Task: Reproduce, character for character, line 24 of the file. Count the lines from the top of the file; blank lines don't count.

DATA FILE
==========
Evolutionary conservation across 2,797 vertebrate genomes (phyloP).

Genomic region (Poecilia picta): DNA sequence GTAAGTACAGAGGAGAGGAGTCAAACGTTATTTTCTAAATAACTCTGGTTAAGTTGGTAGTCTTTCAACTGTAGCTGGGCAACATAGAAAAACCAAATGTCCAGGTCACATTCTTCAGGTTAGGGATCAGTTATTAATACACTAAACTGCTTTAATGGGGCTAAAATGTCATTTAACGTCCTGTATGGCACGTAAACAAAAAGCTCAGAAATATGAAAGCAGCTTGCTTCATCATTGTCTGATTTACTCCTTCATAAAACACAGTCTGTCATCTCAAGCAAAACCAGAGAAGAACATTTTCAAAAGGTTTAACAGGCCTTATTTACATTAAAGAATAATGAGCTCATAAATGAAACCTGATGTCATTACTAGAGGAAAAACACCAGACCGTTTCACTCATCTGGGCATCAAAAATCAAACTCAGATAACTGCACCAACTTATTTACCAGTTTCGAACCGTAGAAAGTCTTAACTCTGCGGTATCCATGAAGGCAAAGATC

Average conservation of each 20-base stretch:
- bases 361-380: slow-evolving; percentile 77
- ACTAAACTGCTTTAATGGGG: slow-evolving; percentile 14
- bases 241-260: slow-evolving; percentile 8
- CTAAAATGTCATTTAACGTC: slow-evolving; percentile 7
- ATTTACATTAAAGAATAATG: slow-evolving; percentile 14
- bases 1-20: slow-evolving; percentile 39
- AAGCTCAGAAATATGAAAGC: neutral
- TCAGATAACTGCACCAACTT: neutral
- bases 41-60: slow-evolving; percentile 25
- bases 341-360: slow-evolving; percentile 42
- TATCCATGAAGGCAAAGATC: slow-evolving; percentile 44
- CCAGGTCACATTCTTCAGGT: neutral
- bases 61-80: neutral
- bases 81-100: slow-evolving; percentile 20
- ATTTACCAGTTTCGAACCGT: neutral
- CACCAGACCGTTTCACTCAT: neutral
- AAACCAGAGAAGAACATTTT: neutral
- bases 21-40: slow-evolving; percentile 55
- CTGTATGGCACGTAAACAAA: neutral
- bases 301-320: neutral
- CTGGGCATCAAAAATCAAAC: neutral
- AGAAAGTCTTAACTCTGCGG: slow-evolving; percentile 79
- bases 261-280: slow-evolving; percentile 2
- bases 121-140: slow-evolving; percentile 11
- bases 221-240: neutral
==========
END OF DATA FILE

- CTGGGCATCAAAAATCAAAC: neutral